Gruber heads out, and McHale follows. Gruber takes the 2 Sailors to his hut, where he tries to pay them off with Japanese war souvenirs, including a Jap Pilot's uniform, and a wing-tip, supposedly from a Jap Zero, "Shot down in one of the most famous battles of the war". But the two Swabbies turn him down cold, demanding cash on the barrel-head, and McHale steps in to order Gruber to pay up.
But, the flight suit, and the wing-tip have given McHale an idea, and, later, when McHale and Parker report to Binghamton's office, to finalize Parker's transfer to the Aleutians, Binghamton becomes suspicious when McHale doesn't seem concerned that he's about to lose his XO. When McHale offers to leave, immediately, to ferry Parker out to The Clive, which is anchored in the harbor, Binghamton goes along, to make sure there's no "hanky panky".
Later, as the 73 makes it's way out to the harbor, McHale crosses his fingers, then calls "Battle stations!"
"Enemy aircraft!" adds McHale. "Evasive action!!"
Binghamton frantically looks for the bandit, but doesn't see anything. McHale points out that the plane is coming out of the sun, just as Tinker comes up from the engine bay, and makes plane sounds on a bullhorn.
Happy takes a helmet to McHale, who forces it onto Binghamton's head, taking his glasses off, at the same time. As Binghamton frantically looks for his glasses, McHale calls on Parker to start shooting.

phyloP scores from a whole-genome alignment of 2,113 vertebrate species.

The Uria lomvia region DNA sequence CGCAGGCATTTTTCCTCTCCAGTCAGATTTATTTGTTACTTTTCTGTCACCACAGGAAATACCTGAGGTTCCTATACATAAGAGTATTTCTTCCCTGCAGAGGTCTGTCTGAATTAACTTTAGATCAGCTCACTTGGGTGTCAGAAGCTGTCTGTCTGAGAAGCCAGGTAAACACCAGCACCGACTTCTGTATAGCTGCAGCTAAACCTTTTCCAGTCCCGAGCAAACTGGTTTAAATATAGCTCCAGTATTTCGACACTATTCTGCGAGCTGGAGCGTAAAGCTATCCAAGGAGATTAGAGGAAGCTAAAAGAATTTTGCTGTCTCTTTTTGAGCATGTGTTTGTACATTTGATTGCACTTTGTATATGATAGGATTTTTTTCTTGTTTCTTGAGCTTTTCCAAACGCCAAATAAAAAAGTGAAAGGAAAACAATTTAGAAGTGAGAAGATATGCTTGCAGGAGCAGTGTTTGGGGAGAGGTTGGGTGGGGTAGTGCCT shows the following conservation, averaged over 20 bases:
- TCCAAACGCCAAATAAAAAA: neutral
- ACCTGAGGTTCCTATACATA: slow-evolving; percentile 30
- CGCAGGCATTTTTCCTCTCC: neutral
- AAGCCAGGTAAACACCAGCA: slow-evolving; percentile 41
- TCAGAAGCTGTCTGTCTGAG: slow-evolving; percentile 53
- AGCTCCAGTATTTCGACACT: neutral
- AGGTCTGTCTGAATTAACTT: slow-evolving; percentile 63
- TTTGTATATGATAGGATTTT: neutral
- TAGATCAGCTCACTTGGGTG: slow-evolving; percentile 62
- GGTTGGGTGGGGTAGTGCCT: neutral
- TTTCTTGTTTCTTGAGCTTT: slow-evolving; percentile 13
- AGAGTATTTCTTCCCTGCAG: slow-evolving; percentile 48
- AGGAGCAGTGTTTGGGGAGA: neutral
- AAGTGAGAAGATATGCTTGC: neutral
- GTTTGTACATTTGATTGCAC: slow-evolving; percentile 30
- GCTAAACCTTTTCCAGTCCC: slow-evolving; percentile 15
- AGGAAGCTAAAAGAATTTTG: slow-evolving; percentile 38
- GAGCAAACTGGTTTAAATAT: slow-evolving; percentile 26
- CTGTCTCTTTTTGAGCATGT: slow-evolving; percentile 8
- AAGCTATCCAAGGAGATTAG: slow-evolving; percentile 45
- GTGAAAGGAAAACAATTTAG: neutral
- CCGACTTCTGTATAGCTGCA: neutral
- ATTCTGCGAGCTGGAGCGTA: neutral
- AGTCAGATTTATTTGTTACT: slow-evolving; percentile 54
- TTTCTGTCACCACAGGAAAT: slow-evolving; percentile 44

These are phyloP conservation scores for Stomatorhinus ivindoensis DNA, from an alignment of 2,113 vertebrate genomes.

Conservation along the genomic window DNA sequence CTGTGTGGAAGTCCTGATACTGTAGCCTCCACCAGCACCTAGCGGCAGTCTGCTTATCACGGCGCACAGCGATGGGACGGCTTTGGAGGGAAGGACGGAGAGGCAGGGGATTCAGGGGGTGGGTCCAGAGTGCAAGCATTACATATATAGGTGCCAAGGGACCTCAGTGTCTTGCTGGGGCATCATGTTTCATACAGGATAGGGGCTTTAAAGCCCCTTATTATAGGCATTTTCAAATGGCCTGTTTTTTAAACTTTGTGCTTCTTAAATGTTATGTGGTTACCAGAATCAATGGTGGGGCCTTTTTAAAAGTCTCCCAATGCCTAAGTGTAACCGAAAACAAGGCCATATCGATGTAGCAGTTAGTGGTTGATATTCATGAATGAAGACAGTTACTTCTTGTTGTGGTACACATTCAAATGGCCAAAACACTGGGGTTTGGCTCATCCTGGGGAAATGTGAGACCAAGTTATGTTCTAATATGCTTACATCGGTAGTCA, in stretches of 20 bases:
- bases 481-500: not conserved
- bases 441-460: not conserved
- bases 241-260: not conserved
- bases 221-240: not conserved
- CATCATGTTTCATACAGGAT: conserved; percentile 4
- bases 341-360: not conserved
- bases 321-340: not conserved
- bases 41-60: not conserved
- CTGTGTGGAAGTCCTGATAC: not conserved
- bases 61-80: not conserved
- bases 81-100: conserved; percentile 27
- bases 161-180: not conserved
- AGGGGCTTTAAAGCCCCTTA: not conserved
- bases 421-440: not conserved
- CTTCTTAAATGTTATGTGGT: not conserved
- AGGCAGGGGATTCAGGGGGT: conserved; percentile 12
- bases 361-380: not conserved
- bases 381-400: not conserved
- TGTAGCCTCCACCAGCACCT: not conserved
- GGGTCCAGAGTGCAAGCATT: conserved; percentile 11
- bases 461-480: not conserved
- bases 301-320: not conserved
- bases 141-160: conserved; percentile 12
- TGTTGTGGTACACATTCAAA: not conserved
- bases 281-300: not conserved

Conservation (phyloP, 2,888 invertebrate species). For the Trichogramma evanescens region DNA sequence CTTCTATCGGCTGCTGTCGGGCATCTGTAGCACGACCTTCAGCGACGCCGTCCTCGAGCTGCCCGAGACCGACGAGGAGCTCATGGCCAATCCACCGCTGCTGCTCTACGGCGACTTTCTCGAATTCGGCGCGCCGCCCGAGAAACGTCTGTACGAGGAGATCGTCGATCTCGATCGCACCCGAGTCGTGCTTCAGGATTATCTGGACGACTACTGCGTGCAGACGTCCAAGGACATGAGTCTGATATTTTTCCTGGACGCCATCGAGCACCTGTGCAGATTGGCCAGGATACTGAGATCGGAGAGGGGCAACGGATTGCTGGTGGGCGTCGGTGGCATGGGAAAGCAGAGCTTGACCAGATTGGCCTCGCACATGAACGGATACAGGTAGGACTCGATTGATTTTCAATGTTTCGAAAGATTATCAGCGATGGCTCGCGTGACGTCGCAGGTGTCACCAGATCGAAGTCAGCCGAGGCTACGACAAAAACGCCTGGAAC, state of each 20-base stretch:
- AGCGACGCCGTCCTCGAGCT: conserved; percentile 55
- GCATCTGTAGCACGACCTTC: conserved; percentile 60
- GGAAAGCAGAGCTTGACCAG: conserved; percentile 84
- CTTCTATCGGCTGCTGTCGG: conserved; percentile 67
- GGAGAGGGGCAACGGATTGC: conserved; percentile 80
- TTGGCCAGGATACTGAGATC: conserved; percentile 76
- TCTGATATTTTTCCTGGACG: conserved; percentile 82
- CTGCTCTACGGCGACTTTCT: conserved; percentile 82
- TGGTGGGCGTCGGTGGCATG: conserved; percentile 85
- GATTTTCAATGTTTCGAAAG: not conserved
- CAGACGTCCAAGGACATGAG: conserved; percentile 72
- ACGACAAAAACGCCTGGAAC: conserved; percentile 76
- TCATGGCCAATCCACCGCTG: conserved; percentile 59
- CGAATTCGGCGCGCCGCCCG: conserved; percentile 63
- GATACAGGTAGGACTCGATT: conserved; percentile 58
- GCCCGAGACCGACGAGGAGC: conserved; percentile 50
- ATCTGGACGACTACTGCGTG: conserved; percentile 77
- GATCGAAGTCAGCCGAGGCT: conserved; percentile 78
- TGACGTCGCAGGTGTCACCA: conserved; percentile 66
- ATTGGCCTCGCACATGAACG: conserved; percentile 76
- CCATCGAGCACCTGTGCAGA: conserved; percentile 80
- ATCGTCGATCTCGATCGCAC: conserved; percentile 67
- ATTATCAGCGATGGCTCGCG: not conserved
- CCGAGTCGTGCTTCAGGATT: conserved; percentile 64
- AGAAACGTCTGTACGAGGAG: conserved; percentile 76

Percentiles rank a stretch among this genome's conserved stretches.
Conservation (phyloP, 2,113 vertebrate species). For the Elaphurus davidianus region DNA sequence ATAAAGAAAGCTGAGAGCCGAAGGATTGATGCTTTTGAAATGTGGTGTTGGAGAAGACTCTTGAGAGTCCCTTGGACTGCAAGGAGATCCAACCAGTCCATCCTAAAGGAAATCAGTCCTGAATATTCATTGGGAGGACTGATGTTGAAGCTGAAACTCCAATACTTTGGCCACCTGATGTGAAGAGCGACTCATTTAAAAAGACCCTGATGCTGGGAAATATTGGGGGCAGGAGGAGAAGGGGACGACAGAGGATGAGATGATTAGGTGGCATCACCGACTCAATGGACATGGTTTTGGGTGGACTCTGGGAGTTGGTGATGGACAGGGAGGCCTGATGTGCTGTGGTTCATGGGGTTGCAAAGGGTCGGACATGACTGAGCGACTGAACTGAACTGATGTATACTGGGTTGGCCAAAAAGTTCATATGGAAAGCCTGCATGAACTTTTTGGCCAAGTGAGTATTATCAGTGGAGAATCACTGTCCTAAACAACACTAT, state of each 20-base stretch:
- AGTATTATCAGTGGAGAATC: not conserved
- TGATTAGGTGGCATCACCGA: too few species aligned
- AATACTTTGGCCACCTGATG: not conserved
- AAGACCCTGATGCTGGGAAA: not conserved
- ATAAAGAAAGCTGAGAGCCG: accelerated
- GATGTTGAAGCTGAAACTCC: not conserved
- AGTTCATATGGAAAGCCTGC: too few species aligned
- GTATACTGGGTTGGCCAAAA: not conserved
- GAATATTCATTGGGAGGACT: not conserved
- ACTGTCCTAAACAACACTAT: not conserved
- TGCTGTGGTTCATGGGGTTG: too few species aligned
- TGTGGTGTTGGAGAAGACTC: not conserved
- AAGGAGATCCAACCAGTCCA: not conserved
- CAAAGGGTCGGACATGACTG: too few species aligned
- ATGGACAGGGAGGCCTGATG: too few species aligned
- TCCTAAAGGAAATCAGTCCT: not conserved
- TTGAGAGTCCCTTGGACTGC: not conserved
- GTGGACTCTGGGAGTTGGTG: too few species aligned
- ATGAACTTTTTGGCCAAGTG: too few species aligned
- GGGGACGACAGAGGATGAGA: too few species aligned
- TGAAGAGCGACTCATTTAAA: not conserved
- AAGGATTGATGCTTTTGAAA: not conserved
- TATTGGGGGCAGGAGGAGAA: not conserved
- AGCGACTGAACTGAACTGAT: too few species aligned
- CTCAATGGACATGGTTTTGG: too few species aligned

A confused Parker reluctantly mans the 50-caliber, not knowing what – If anything – He'll be shooting at, and starts blazing away, as Binghamton hits the deck, to look for his glasses. Tinker, then alters his sound effects, to make them sound as if the plane has been hit, and McHale shouts:
"You got 'im, Deadeye!!"
Meanwhile, Virgil and Gruber have brought Fuji up from below, in Gruber's souvenir flight suit, and Happy produces the wing tip.
"There he is!" shouts McHale, as Binghamton rises from the deck. "He's crashin' off our port bow!!"
As Tinker continues with the noises of a failing plane engine, McHale signals Virgil, who kicks a depth charge over the side. The charge explodes, and Willy pitches a bucket of water into Binghamton's face, as Fuji jumps into the water, and Happy pitches in wing-tip.
McHale then makes a show of spotting the pilot, and, as Binghamton whines about the loss of his glasses, McHale quickly produces them, claiming that they must have somehow gotten lost in the excitement.